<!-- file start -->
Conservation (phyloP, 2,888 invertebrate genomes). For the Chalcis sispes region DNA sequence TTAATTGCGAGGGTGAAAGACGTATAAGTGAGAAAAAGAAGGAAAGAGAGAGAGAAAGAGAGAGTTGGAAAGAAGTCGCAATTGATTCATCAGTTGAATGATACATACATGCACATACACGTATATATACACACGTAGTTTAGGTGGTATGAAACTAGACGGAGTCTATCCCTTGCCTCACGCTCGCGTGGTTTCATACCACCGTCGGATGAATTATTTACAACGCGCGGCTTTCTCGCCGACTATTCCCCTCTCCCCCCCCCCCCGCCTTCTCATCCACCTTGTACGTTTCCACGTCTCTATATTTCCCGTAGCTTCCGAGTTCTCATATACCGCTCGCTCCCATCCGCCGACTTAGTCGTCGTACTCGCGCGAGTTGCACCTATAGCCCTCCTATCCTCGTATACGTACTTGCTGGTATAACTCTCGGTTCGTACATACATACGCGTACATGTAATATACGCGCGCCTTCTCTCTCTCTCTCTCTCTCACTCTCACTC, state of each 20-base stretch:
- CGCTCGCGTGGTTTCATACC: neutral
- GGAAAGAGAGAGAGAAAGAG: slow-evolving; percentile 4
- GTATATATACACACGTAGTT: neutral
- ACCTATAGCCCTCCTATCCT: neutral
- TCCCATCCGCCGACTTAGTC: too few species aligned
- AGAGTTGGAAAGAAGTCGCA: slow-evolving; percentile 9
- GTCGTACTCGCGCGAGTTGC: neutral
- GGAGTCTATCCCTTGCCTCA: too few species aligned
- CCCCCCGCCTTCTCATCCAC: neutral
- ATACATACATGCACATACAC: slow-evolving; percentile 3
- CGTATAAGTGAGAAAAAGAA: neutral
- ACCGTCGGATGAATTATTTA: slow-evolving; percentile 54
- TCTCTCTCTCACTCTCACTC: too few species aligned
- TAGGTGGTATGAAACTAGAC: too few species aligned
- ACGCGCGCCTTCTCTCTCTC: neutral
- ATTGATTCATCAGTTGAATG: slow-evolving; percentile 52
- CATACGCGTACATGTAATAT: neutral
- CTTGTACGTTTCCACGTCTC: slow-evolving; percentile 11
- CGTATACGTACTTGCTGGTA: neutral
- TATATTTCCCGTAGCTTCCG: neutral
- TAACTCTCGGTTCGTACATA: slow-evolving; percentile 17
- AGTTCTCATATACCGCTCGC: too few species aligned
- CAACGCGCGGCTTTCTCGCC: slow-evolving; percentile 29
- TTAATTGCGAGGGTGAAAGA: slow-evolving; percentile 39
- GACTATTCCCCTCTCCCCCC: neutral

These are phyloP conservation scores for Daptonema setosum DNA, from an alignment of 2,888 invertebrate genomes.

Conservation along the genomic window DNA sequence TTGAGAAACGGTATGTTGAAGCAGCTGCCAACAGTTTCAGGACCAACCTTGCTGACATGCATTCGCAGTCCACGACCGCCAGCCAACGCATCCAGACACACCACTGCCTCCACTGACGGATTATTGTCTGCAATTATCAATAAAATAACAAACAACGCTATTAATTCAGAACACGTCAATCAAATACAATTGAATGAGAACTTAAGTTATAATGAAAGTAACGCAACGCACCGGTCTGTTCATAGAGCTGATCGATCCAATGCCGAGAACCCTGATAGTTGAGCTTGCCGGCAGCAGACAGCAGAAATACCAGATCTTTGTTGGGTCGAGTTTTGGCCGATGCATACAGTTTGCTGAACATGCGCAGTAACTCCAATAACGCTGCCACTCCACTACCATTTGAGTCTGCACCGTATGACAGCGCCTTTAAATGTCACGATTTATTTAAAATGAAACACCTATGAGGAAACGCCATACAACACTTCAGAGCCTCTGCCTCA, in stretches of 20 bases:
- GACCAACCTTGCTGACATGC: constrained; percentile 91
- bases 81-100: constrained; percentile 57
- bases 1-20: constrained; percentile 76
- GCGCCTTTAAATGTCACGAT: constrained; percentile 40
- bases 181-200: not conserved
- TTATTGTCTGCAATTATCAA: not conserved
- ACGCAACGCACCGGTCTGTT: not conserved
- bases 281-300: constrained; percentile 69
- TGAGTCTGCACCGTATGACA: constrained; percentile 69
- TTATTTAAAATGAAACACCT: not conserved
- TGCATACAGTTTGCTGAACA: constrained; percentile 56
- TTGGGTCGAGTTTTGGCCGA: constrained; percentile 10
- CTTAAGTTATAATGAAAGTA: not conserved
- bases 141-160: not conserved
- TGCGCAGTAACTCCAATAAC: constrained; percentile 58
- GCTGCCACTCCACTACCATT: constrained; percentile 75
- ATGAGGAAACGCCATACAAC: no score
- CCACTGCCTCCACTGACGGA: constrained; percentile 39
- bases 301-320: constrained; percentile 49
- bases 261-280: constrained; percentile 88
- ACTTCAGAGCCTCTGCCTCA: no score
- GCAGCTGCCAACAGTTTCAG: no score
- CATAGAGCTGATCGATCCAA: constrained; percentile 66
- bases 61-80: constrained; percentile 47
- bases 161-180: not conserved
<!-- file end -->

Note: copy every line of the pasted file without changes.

Conservation (phyloP, 2,888 invertebrate genomes). For the Chalcis sispes region DNA sequence TTAATTGCGAGGGTGAAAGACGTATAAGTGAGAAAAAGAAGGAAAGAGAGAGAGAAAGAGAGAGTTGGAAAGAAGTCGCAATTGATTCATCAGTTGAATGATACATACATGCACATACACGTATATATACACACGTAGTTTAGGTGGTATGAAACTAGACGGAGTCTATCCCTTGCCTCACGCTCGCGTGGTTTCATACCACCGTCGGATGAATTATTTACAACGCGCGGCTTTCTCGCCGACTATTCCCCTCTCCCCCCCCCCCCGCCTTCTCATCCACCTTGTACGTTTCCACGTCTCTATATTTCCCGTAGCTTCCGAGTTCTCATATACCGCTCGCTCCCATCCGCCGACTTAGTCGTCGTACTCGCGCGAGTTGCACCTATAGCCCTCCTATCCTCGTATACGTACTTGCTGGTATAACTCTCGGTTCGTACATACATACGCGTACATGTAATATACGCGCGCCTTCTCTCTCTCTCTCTCTCTCACTCTCACTC, state of each 20-base stretch:
- CGCTCGCGTGGTTTCATACC: neutral
- GGAAAGAGAGAGAGAAAGAG: slow-evolving; percentile 4
- GTATATATACACACGTAGTT: neutral
- ACCTATAGCCCTCCTATCCT: neutral
- TCCCATCCGCCGACTTAGTC: too few species aligned
- AGAGTTGGAAAGAAGTCGCA: slow-evolving; percentile 9
- GTCGTACTCGCGCGAGTTGC: neutral
- GGAGTCTATCCCTTGCCTCA: too few species aligned
- CCCCCCGCCTTCTCATCCAC: neutral
- ATACATACATGCACATACAC: slow-evolving; percentile 3
- CGTATAAGTGAGAAAAAGAA: neutral
- ACCGTCGGATGAATTATTTA: slow-evolving; percentile 54
- TCTCTCTCTCACTCTCACTC: too few species aligned
- TAGGTGGTATGAAACTAGAC: too few species aligned
- ACGCGCGCCTTCTCTCTCTC: neutral
- ATTGATTCATCAGTTGAATG: slow-evolving; percentile 52
- CATACGCGTACATGTAATAT: neutral
- CTTGTACGTTTCCACGTCTC: slow-evolving; percentile 11
- CGTATACGTACTTGCTGGTA: neutral
- TATATTTCCCGTAGCTTCCG: neutral
- TAACTCTCGGTTCGTACATA: slow-evolving; percentile 17
- AGTTCTCATATACCGCTCGC: too few species aligned
- CAACGCGCGGCTTTCTCGCC: slow-evolving; percentile 29
- TTAATTGCGAGGGTGAAAGA: slow-evolving; percentile 39
- GACTATTCCCCTCTCCCCCC: neutral

These are phyloP conservation scores for Daptonema setosum DNA, from an alignment of 2,888 invertebrate genomes.

Conservation along the genomic window DNA sequence TTGAGAAACGGTATGTTGAAGCAGCTGCCAACAGTTTCAGGACCAACCTTGCTGACATGCATTCGCAGTCCACGACCGCCAGCCAACGCATCCAGACACACCACTGCCTCCACTGACGGATTATTGTCTGCAATTATCAATAAAATAACAAACAACGCTATTAATTCAGAACACGTCAATCAAATACAATTGAATGAGAACTTAAGTTATAATGAAAGTAACGCAACGCACCGGTCTGTTCATAGAGCTGATCGATCCAATGCCGAGAACCCTGATAGTTGAGCTTGCCGGCAGCAGACAGCAGAAATACCAGATCTTTGTTGGGTCGAGTTTTGGCCGATGCATACAGTTTGCTGAACATGCGCAGTAACTCCAATAACGCTGCCACTCCACTACCATTTGAGTCTGCACCGTATGACAGCGCCTTTAAATGTCACGATTTATTTAAAATGAAACACCTATGAGGAAACGCCATACAACACTTCAGAGCCTCTGCCTCA, in stretches of 20 bases:
- GACCAACCTTGCTGACATGC: constrained; percentile 91
- bases 81-100: constrained; percentile 57
- bases 1-20: constrained; percentile 76
- GCGCCTTTAAATGTCACGAT: constrained; percentile 40
- bases 181-200: not conserved
- TTATTGTCTGCAATTATCAA: not conserved
- ACGCAACGCACCGGTCTGTT: not conserved
- bases 281-300: constrained; percentile 69
- TGAGTCTGCACCGTATGACA: constrained; percentile 69
- TTATTTAAAATGAAACACCT: not conserved
- TGCATACAGTTTGCTGAACA: constrained; percentile 56
- TTGGGTCGAGTTTTGGCCGA: constrained; percentile 10
- CTTAAGTTATAATGAAAGTA: not conserved
- bases 141-160: not conserved
- TGCGCAGTAACTCCAATAAC: constrained; percentile 58
- GCTGCCACTCCACTACCATT: constrained; percentile 75
- ATGAGGAAACGCCATACAAC: no score
- CCACTGCCTCCACTGACGGA: constrained; percentile 39
- bases 301-320: constrained; percentile 49
- bases 261-280: constrained; percentile 88
- ACTTCAGAGCCTCTGCCTCA: no score
- GCAGCTGCCAACAGTTTCAG: no score
- CATAGAGCTGATCGATCCAA: constrained; percentile 66
- bases 61-80: constrained; percentile 47
- bases 161-180: not conserved